Two perennial holiday stories by Truman Capote, “The Thanksgiving Visitor” and “A Christmas Memory,” come to vivid theatrical life this month when Triad Pride Acting Company presents Russell Vandenbroucke’s heartwarming stage adaptation Holiday Memories.
When his parents’ marriage dissolved, the young Truman Capote was left in the care of distant relatives in Monroeville, Alabama (which also served as the model for Maycomb in his childhood friend Harper Lee’s novel To Kill a Mockingbird). There, he formed an unbreakable friendship with the youngest of his elderly cousins, a shy, childlike spinster he called Sook. The relationship between these two ‘outcasts’ forms the basis for the stories which make up Holiday Memories, a chronicle of growing up ‘different’ in the deep South during the depths of the Great Depression and an ode to the simple joys of love shared. A holiday treat the entire family can enjoy together, the play is a terrific alternative to more traditional seasonal fare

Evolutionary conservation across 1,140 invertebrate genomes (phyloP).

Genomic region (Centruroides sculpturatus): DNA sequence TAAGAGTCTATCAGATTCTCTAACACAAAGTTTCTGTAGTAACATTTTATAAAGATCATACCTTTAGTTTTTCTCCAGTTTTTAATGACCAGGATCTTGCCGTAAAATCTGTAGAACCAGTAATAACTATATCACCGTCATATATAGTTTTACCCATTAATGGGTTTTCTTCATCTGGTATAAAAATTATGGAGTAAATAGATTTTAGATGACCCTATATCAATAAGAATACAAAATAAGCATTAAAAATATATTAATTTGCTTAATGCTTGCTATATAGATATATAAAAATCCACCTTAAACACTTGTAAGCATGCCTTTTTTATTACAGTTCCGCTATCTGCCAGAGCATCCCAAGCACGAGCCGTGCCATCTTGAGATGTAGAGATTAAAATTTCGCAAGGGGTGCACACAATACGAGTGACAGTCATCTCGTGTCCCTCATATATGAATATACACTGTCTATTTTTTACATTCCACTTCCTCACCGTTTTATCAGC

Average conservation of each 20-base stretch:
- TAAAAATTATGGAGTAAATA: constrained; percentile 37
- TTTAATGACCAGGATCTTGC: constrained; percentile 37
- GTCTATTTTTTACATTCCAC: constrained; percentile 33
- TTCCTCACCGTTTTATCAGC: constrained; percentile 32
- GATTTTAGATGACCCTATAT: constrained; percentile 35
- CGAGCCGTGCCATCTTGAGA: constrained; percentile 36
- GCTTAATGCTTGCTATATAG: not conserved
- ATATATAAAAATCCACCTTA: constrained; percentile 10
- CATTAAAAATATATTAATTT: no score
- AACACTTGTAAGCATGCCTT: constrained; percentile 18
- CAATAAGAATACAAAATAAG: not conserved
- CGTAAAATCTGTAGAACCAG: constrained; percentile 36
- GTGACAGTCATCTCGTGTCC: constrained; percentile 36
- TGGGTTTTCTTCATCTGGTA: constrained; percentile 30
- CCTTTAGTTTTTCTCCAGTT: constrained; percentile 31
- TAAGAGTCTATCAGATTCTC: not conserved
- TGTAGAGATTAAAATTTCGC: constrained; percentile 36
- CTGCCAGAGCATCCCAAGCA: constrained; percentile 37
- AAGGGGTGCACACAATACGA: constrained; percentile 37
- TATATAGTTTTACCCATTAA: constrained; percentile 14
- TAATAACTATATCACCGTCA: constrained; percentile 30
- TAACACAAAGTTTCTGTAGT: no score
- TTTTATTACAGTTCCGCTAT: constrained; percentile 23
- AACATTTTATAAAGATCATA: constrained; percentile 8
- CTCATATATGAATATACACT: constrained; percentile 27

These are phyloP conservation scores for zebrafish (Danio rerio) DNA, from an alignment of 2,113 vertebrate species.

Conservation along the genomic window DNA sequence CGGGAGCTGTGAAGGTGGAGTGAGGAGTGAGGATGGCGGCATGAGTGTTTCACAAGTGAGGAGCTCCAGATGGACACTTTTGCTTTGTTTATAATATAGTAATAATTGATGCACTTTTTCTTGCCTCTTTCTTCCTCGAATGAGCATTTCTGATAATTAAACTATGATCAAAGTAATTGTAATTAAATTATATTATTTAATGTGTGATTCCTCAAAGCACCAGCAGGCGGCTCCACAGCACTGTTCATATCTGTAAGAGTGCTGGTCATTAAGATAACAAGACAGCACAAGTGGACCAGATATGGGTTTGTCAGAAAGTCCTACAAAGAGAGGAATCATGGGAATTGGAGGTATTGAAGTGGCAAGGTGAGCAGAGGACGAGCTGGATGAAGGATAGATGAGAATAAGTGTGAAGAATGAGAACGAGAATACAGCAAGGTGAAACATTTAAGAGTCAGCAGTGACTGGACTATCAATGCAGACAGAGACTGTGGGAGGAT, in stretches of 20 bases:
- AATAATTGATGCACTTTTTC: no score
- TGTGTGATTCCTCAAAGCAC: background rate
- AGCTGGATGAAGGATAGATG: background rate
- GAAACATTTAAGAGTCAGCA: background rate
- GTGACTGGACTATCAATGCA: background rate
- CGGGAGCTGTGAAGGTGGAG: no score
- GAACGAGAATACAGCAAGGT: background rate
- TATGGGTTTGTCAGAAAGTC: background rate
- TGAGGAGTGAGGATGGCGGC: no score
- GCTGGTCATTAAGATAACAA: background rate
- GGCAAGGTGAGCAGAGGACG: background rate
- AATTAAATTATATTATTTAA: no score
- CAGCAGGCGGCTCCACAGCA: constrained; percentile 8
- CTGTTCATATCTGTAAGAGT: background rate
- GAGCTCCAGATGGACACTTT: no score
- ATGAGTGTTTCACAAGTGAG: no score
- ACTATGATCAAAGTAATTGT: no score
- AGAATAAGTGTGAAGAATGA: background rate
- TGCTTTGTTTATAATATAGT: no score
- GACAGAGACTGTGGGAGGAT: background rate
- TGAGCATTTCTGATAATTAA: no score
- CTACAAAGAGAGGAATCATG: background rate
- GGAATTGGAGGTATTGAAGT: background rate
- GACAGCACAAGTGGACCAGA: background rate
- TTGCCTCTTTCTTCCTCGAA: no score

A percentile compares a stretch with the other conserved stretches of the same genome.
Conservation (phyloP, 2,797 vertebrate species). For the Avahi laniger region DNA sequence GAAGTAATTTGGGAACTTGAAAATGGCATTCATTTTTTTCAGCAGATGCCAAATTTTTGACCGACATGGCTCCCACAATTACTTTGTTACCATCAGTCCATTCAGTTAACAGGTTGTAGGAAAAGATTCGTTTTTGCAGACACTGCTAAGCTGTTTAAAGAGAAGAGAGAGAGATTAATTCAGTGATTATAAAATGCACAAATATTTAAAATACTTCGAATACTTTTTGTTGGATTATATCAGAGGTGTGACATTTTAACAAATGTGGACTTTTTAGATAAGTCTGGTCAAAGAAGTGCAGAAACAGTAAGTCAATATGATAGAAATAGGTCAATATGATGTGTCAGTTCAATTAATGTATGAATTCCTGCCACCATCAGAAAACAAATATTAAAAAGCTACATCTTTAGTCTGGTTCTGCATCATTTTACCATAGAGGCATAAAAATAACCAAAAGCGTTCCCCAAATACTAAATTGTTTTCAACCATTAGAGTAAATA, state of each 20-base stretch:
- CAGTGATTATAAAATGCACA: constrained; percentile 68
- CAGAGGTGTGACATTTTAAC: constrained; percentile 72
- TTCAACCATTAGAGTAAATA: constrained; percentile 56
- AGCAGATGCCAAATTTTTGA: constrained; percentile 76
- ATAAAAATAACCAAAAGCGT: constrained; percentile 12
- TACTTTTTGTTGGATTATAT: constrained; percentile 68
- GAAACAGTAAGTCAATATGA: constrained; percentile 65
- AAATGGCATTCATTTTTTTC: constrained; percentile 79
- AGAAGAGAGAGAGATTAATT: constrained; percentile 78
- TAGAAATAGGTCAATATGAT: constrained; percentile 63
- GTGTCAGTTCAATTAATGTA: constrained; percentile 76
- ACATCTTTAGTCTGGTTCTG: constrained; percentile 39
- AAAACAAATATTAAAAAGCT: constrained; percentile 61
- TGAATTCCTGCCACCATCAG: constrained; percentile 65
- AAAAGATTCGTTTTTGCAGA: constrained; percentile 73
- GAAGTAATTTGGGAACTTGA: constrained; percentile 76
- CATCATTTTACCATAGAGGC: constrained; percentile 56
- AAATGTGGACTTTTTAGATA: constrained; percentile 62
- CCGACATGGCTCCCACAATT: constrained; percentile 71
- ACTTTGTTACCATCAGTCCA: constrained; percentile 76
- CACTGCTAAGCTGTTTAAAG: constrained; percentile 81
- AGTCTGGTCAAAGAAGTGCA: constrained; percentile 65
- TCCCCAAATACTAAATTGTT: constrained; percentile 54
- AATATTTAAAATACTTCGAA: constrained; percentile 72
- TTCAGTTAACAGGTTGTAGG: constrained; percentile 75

All is going well for Della. Her North Carolina bakery is legendary and she’s just been cast on her favorite television baking competition. But then, her late-best-friend’s daughter comes home from New York City to ask her to make a cake for her upcoming wedding. When Della learns that Jen’s about to marry a woman, she is forced to re-examine her deeply held beliefs, as questions of morals, judgment and family swirl around them all. This emotional and deliciously funny play was created by Bekah Brunstetter (“This is Us”).
It Shoulda Been You, the hilarious and heartwarming musical, is a culture clash for the ages when two families from wildly different backgrounds come together to celebrate a wedding. As if the union wasn’t complicated enough, the bride’s ex-boyfriend arrives, bringing the wedding to a screeching halt and throwing both families into hysterical chaos. Plots are hatched, promises broken, secrets exposed – and the bride’s resourceful sister is left to turn an unmitigated disaster into happily ever after. It Shoulda Been You puts a refreshingly modern spin on the traditional wedding comedy, proving that when it comes to wedding day insanity, it’s all relative.